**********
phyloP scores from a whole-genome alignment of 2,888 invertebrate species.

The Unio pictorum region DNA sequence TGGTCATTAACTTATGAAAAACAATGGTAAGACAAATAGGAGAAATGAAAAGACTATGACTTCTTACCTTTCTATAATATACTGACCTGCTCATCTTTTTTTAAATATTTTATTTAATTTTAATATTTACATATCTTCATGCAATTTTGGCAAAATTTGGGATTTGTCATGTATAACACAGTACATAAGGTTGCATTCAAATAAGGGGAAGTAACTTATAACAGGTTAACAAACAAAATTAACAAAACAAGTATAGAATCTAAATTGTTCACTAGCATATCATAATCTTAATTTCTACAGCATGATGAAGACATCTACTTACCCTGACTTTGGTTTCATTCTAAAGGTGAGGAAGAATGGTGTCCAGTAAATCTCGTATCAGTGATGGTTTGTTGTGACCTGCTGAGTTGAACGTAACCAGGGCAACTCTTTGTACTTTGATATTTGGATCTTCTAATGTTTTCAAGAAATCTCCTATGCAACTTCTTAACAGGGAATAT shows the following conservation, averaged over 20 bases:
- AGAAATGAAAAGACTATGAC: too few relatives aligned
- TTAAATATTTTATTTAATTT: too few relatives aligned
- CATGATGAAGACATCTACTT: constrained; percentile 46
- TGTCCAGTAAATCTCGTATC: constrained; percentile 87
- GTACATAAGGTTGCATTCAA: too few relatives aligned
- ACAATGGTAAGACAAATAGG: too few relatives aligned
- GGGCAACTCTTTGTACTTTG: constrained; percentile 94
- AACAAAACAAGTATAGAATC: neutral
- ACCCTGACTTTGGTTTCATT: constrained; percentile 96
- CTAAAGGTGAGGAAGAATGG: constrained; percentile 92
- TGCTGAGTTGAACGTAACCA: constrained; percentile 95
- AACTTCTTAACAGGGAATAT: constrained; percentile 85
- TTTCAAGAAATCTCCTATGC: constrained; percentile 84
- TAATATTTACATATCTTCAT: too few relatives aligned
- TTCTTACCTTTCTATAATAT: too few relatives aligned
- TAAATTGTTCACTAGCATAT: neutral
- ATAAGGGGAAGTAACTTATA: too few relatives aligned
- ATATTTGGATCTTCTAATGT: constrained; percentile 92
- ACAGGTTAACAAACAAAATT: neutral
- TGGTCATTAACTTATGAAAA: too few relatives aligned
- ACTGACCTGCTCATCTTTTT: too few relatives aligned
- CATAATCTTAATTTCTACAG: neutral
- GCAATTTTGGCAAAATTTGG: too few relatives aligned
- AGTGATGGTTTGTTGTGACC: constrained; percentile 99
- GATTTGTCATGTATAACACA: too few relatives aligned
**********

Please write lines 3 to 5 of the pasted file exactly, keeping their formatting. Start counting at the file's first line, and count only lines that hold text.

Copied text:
- AGAAATGAAAAGACTATGAC: too few relatives aligned
- TTAAATATTTTATTTAATTT: too few relatives aligned
- CATGATGAAGACATCTACTT: constrained; percentile 46